First and foremost, home invasions have been part of our society for decades. In the simplest terms you’re the last one to walk out the front door to go to work, giving the burglar ample to rattle the doors and windows looking for the unlocked one or more brazenly he kicks in the one giving him the most concealment. Once inside he has free reign to walk around, go through every closet, drawer and jewelry case in the house. By the time you or your family gets home the burglar has already pawned or sold the items on the street.
Here’s the catch… depending on who you are, where you work, how desperate the bad guy is these home invasions occur while you or your family is there. They happen at all times even when you’re asleep. Just read the local police blotter. And if you think your immune then then you’re sadly mistaken.
Local law enforcement serves a purpose, “To Serve and Protect” however they can’t see or hear everything. They are not super heroes with super powers. So where does that leave you the potential victim. Hopefully it leaves you with the mindset that you need to prepare for the worst. You might have to survive on your own for 5, 10, 30 or 60 minutes or more. There’s a big misconception that when a person calls 911 that they’ll get an immediate response, not true folks, the calls are dispatched in order of priority. Response may take an officer from across town, or across the county.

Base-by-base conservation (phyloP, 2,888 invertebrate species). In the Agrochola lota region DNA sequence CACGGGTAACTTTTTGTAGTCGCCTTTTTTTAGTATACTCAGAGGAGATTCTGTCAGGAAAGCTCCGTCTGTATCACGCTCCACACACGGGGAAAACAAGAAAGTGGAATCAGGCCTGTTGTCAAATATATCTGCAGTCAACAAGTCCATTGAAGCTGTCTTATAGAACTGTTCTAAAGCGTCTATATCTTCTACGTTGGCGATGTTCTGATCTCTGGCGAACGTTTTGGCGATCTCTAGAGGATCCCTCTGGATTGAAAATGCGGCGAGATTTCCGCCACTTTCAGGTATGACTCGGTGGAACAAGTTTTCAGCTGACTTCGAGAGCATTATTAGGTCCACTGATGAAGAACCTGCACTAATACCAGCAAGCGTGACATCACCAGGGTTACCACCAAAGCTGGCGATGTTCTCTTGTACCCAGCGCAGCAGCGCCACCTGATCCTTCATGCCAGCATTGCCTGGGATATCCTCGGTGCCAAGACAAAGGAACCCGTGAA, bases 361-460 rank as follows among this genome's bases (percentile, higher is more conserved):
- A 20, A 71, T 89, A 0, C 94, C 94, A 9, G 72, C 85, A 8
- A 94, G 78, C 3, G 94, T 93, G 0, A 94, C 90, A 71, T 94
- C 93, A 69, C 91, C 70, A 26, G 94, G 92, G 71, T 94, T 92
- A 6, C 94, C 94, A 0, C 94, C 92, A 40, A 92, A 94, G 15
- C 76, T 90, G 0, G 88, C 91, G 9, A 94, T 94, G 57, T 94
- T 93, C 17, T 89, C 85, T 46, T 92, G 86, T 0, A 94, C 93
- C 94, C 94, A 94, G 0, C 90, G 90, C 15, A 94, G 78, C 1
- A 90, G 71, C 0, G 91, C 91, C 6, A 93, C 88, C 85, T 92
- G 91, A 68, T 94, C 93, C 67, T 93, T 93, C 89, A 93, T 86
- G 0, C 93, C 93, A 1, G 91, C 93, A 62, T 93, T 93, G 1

The first, most important part of home invasion defense is to have an immediate action plan. Here are just a few of the steps:
- Plan for where to go – secure yourself, look for alternate exit
- Make a phone call to 911
- If you don’t have a firearm on you, where is/are the firearm(s)
Remember whatever your plan is, you have to have one. Your family has to know what it is and you and your family have to practice it, just like a fire drill. Remember those?
Join us for our REFUSE TO BE A VICTIM class